At the same time that enviros are riveted by the jailing of natives protesting exploration on traditional lands, the Assembly of First Nations finds itself on rocky turf for a memorandum of understanding it signed with the mining industry calling for mutual cooperation on social and economic development. Talk about bad timing.
Supporters say the three-?page memorandum signed in early March between the Prospectors and Developers Association of Canada (PDAC) and AFN National Chief Phil Fontaine is meant to rein in out-of-control mining exploration on unceded native territory. Other native leaders, however, have called for the tearing up of the three-page document.
While the pact doesn’t actually commit all AFN member communities – or all mining firms, for that matter – it does assume a relationship of goodwill that some native leaders say is undeserved.
Over the phone from Lindsay’s Central East Correctional Centre, three weeks into a six-?month sentence for opposing the Frontenac Ventures uranium project in Eastern Ontario, former Ardoch Algonquin chief Bob Lovelace says he’s not opposed to the idea of partnerships with mining industry.
“We’re not against development or mining per se, but communities need to have the right to say no,” says Lovelace.
Presently, the hated Ontario Mining Act, the focus of a broad campaign of opposition both native and non, grants prospectors and mining companies free entry and sub?surface exploration rights to Crown land and private property.
Kitchenuhmaykoosib Inninuwug (KI) First Nation Chief Donny Morris echoes Lovelace’s demand that any agreement with the mining industry respect the rights of communities that don’t want mining.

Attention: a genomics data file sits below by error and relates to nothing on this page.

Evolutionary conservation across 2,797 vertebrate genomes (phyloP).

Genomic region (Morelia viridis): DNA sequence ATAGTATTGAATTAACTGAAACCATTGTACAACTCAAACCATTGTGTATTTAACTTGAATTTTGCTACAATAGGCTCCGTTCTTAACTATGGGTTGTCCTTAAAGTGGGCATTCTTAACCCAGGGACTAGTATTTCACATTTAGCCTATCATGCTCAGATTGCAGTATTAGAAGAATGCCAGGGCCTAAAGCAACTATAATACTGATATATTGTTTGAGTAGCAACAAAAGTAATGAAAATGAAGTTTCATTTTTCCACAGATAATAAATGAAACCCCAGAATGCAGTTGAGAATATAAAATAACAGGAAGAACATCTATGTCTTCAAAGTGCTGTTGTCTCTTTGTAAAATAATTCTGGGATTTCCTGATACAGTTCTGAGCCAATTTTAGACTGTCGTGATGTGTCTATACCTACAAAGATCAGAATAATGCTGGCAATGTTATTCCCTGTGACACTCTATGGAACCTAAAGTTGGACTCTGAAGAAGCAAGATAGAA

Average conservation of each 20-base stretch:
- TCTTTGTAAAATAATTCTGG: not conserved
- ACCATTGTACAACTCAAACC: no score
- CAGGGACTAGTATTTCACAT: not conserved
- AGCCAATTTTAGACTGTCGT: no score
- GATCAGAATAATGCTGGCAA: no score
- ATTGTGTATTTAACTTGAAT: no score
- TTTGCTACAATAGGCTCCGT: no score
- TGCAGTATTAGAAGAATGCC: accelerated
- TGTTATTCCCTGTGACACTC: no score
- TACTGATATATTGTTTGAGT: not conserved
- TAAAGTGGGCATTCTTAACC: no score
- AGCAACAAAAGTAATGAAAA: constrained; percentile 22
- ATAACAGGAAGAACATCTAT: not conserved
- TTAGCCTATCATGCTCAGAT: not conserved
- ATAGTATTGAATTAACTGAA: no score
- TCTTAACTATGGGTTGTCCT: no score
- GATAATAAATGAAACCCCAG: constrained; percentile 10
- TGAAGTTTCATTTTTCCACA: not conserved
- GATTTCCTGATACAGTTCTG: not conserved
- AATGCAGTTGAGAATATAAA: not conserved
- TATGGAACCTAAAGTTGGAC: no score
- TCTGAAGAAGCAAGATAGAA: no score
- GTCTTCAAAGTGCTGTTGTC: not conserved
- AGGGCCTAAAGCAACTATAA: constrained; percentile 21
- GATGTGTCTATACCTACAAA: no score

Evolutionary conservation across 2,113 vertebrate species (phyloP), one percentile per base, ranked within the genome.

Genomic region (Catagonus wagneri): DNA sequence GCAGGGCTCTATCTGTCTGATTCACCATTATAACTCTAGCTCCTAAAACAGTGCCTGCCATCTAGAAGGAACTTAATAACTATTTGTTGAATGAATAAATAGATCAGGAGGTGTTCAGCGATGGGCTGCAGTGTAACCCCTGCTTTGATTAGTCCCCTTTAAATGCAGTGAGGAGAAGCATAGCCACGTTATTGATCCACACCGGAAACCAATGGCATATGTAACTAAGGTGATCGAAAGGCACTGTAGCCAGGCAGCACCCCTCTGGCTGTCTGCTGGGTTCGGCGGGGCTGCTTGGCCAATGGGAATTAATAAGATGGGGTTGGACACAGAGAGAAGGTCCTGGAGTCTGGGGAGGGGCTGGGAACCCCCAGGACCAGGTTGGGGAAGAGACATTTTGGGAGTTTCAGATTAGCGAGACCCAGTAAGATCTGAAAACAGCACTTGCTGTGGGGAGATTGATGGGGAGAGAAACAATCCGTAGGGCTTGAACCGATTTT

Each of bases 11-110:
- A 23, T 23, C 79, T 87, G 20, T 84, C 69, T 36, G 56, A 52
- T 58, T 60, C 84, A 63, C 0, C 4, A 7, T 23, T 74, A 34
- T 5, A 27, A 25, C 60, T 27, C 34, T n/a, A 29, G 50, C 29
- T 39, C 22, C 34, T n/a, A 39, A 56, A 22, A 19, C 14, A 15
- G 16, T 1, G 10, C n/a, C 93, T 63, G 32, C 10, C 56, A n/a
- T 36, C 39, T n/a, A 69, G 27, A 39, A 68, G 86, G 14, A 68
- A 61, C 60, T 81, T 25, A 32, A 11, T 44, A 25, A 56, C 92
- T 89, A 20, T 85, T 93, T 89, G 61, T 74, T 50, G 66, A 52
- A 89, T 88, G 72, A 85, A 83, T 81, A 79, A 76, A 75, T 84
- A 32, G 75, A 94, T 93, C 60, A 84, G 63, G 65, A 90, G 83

“You can’t just sign a memorandum of understanding and assume every First Nation is agreeable. Well, that’s not the case with my community. We’re not ready for that kind of development yet,” says Morris from Thunder Bay Correctional Centre, where he along with five KI band councillors and a KI employee have been jailed since early March for protesting Platinex’s platinum mining north of Thunder Bay.
Morris says AFN chief Fontaine has visited him twice in jail but has not committed to withdrawing from the agreement.
Fontaine says his org supports the rights of Aboriginal communities to refuse development, that the MOU does not constitute any kind of licence or authorization for activity.
“We’re involved in a national campaign to make First Nations poverty history, and part of this includes a corporate challenge,” he says. “This is about job creation, investment, procurement and partnerships. The MOU is designed to facilitate development where development is supportive of First Nations communities.”
Glenn Nolan, Chief of Missanabie Cree First Nation near Timmins, does not advocate people going to jail for the cause. He’s a second vice-?president of PDAC.
“We’re looking at developing this relationship with the Assembly of First Nations and hopefully Métis and Inuit groups so we can stop the process from ending up in this kind of situation,” says Nolan.
Nolan knows some First Nations are unhappy with the MOU, but he sees mining as a key generator of wealth that will enable self-?sufficiency and self-?determination.
“The mining industry is the single largest employer in Canada of Aboriginal people. To throw away the agreement is counterproductive.”
Nolan says he would like to see changes in the way the Mining Act is applied to traditional lands, but he is noncommittal about doing away with free entry and subsurface rights.